Thursday, January 12, 2012

'The Finder' stays loyal while finding its own path

FOX’s new drama “The Finder” follows the exploits of Walter Sherman (Geoff Stults), a former Army MP who can find anything.

Though the series is a “Bones” spinoff, executive producer Hart Hanson and Stults feel that the show is unique enough to set it apart from its hit predecessor.

“It’s just fun and entertaining and that’s I think what our goal is. We’re just trying to have a nice 43 minute enjoyable show that people can tune in at any point and any part of the series and any part of the episodes and enjoy themselves and understand what’s going on,” said Stults in a conference call with reporters.

“The head of production at 20th Century Fox TV told all the line producers in order to prioritize what made it to the screen that they should ask their show runner what was first and foremost. And without a doubt I didn’t even have to think about it; it was entertainment; we just want to entertain an audience for an hour once a week,” Hanson said.

Like Emily Deschanel’s Temperance Brennan, Walter is a gifted genius with limited social skills. However, Walter’s lack of social graces are a byproduct of his PTSD.

“His PTSD, it manifests itself into a little bit of a, he lacks social grace. He’s a little paranoid. He’s not very trusting of people. And he isn’t the perfect dinner guest, but he’s fun,” Stults said. “If he’s thinking in terms of what he may say, he never intends to be insulting, but it’s just matter of fact to him.”

For Stults it is important to be true in his portrayal of Walter’s PTSD, while keeping some of the fun traits of his character.

“At the root of Walter, he’s a former military policeman who suffered a little brain trauma when he was serving in Iraq, so that’s what allows us the entry point into the series and also into Walter,” Stults said. “We certainly think it’s very important to hardenize it and in no way are we trying to make light of PTSD and those people that actually suffer from it because it’s a very real disease and a very real problem for our troops and other people for many other reasons. But it allows us this really interesting dramatic license too, it’s like the focal point for all these different things that Walter does.”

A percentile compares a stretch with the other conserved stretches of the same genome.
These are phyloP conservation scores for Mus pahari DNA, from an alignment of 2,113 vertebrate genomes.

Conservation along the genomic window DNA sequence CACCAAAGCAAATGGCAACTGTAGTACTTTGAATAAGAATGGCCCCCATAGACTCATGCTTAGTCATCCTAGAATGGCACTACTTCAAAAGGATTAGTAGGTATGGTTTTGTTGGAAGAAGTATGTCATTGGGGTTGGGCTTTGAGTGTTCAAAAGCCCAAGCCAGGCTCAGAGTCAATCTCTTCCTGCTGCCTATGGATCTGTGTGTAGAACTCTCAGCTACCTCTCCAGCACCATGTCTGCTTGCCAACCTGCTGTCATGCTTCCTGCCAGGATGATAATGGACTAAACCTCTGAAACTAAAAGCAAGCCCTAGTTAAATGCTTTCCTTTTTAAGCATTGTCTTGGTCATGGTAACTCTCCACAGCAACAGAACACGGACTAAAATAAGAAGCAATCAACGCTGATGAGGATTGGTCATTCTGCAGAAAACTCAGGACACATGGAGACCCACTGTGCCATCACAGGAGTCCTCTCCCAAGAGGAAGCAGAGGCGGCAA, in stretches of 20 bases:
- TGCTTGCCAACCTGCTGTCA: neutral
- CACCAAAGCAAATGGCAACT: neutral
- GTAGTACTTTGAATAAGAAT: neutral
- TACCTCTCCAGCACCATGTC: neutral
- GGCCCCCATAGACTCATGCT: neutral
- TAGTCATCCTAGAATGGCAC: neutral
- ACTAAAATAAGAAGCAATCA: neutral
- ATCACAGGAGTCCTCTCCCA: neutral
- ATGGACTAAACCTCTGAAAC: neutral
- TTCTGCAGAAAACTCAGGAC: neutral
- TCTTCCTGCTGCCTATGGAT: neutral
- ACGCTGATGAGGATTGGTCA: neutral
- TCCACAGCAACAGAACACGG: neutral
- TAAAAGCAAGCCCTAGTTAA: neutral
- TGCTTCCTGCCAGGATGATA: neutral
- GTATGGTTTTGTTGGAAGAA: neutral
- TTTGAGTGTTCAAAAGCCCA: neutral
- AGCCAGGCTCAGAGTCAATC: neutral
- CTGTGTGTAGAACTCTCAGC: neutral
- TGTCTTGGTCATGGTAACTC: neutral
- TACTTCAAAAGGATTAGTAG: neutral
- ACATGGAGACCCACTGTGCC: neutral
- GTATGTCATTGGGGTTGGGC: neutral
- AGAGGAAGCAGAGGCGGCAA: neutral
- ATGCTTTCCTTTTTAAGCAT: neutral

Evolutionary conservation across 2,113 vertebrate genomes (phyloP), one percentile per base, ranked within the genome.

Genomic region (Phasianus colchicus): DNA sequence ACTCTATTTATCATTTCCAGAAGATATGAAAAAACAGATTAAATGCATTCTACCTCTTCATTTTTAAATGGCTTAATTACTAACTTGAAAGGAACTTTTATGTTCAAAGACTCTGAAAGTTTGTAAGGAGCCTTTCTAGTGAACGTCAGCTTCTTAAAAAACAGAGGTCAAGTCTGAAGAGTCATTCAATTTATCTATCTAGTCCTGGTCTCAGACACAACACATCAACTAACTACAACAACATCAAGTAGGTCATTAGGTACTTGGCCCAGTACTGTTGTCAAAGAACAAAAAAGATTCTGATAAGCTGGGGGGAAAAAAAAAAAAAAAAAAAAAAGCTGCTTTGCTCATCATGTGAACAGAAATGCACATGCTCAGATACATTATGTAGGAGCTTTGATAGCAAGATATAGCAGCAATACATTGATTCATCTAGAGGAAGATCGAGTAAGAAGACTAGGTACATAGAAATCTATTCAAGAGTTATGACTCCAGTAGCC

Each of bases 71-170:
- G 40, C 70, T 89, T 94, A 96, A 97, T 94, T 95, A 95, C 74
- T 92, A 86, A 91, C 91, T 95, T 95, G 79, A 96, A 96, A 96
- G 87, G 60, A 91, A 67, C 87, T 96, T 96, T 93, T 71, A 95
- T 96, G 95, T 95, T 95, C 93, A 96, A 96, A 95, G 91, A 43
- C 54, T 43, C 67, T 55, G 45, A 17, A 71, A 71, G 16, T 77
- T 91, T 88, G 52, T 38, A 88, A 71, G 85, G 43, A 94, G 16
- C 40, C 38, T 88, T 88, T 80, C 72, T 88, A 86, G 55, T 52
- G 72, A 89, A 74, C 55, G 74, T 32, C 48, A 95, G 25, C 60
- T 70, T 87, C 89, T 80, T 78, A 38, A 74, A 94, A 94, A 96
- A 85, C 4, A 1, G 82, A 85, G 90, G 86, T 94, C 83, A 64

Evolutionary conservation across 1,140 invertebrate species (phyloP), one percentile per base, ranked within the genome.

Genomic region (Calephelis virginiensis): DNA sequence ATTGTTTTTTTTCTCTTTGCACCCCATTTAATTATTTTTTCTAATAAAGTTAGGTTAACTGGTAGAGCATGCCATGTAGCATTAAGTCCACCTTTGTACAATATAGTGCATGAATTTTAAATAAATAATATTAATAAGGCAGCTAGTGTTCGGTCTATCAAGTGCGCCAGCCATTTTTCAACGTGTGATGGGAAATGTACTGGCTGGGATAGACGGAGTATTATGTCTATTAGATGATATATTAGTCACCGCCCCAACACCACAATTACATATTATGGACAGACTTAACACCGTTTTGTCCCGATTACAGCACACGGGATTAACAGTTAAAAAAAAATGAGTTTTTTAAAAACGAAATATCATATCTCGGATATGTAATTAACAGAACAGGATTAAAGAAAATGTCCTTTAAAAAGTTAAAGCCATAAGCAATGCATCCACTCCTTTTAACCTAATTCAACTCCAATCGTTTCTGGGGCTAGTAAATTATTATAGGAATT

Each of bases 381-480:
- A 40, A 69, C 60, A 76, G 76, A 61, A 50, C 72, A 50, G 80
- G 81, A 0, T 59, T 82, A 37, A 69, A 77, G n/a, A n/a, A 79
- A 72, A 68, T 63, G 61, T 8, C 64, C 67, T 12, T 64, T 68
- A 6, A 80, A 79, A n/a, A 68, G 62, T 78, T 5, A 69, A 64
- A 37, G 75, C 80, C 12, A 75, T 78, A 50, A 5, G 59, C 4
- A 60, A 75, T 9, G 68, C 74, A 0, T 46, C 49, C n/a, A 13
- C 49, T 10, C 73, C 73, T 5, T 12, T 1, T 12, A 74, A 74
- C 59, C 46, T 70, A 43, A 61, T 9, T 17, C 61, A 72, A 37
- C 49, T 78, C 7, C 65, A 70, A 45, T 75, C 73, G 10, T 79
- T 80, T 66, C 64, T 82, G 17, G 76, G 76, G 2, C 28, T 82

“The Finder” originally premiered as an episode of “Bones” where Walter was joined by Michael Clarke Duncan as his legal adviser Leo and Saffron Burrows as Ike the bartender. However, Burrows character was cut when the pilot was ordered to series and replaced with Maddie Hasson as juvenile delinquent Willa Monday and Mercedes Masöhn as U.S. Marshal Isabel Zambada.

Though “The Finder” is a “Bones” spinoff and is relying on its fans to help it gain success, the series is striving to stand out from its hit lead-in.

“Creatively this show stands on its own…it lives in the same universe as “Bones,” meaning that it’s a heightened reality. I hope largely humorous for people, we’ll make you cry; we’ll make you think a little bit of philosophy, a little bit of laughs,” Hanson said. “We are all trying to get the loyal kind of audience that “Bones” has, a nice chunk of people who followed “Bones” from time slot to time slot. If we can get a part of that audience on “The Finder,” then it benefits everyone.”

“We’re aware that we’ll be mixing, hopefully, obviously we’re going to be counting on some people coming over, Stults said. “We realize that there are some die-hard “Bones” fans. We realize that there’ll be criticism because we are not the same thing.”

“I guess we come from the same world…I actually called Bones the varsity team and The Finder is the JV team,” Stults said. “We’re born from “Bones.” We exist, “The Finder” and the 200 crew members of “The Finder” exist because of the success of “Bones” and David and Emily and the rest of the cast…so we really exist because of them and we’re grateful to that and we understand that without “Bones,” “The Finder” doesn’t exist, but yet we are different.”

“The Finder” premieres on FOX Jan. 12 at 9 p.m. following the winter finale of “Bones.”

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